In The New Yorker, Alex Ross profiles the Frankfurt School, the circle of Jewish émigrés who arrived in America after WWII and whose Marxist orientation (combined with their Jewish antagonism to Protestant morales) upended culture production:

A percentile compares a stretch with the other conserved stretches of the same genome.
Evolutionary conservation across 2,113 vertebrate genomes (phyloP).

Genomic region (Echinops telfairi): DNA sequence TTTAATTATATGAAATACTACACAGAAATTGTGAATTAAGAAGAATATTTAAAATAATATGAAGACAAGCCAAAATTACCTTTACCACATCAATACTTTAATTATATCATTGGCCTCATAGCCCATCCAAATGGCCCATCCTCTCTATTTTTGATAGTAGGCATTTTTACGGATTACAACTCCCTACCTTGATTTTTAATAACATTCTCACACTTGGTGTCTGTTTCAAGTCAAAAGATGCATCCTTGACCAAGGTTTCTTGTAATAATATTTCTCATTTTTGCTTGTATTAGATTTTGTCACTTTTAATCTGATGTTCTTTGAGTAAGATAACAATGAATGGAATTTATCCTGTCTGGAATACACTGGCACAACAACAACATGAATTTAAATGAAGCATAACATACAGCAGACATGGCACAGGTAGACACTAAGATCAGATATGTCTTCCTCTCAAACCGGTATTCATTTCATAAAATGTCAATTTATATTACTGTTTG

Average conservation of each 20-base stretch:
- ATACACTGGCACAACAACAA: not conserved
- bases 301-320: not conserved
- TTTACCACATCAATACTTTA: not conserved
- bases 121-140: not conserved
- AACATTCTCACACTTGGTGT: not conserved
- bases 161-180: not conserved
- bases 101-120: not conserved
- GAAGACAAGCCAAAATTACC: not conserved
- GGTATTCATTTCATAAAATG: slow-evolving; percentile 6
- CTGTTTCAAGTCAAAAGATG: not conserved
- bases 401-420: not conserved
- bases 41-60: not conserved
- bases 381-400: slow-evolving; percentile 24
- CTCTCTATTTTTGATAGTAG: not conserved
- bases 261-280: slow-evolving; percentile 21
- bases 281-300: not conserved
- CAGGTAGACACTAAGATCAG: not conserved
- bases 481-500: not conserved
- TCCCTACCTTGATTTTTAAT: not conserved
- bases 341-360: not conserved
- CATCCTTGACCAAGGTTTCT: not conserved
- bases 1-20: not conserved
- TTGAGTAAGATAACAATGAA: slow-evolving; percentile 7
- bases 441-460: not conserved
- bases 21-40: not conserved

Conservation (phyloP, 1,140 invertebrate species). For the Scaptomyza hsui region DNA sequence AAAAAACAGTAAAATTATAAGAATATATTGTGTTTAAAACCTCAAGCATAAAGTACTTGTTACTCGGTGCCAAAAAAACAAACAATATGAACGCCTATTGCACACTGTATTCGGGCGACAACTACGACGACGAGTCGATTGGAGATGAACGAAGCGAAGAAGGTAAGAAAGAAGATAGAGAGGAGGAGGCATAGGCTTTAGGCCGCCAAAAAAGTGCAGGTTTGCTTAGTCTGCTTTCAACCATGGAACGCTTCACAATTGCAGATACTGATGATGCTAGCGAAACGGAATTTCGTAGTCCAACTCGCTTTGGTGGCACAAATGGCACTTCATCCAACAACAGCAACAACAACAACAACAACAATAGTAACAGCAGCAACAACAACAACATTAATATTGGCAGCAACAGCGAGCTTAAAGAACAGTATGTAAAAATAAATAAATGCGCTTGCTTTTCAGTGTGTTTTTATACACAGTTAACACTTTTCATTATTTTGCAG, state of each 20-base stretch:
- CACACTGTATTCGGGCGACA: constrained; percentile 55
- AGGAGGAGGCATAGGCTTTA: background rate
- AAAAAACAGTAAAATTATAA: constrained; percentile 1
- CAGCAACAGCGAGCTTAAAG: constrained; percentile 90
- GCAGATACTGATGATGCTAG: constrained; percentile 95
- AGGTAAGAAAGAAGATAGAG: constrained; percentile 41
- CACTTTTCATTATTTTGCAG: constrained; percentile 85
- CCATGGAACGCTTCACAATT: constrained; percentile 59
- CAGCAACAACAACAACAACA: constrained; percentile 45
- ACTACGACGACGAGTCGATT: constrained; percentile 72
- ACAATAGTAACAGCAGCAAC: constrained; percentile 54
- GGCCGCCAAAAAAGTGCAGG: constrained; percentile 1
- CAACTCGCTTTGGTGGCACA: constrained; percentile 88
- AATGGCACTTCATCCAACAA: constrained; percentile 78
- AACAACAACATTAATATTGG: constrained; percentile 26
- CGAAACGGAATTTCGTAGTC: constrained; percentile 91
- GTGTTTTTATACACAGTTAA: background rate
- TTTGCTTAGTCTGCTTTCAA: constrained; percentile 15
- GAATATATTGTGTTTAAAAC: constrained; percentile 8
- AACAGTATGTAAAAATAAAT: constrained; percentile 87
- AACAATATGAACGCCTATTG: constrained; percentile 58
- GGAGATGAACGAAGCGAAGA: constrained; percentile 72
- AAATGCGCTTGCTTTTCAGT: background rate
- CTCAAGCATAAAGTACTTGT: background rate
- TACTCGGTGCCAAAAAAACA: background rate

Nazism sundered the lives of the critical theorists, almost all of whom were Jewish. Benjamin committed suicide on the Franco-Spanish border, in 1940; the others escaped to America. Much of their work in exile focussed on totalitarianism, although they assessed the phenomenon from a certain remove. For them, the genocidal state was not merely a German problem, something that resulted from listening to too much Wagner; it was a Western problem, rooted in the Enlightenment urge to dominate nature. Raymond Geuss, in the preface to a new edition of the Frankfurt School’s U.S.-government-sponsored wartime intelligence reports, notes that Nazi Germany, with its barrage of propaganda and of regulated entertainment, was seen as an “archetypally modern society.” Anti-Semitism was, from this perspective, not merely a manifestation of hatred but a means to an end—a “spearhead” of societal control. Therefore, the defeat of Mussolini and Hitler, in 1945, fell short of a final defeat of Fascism: the totalitarian mind lurked everywhere, and America was hardly free of its influence.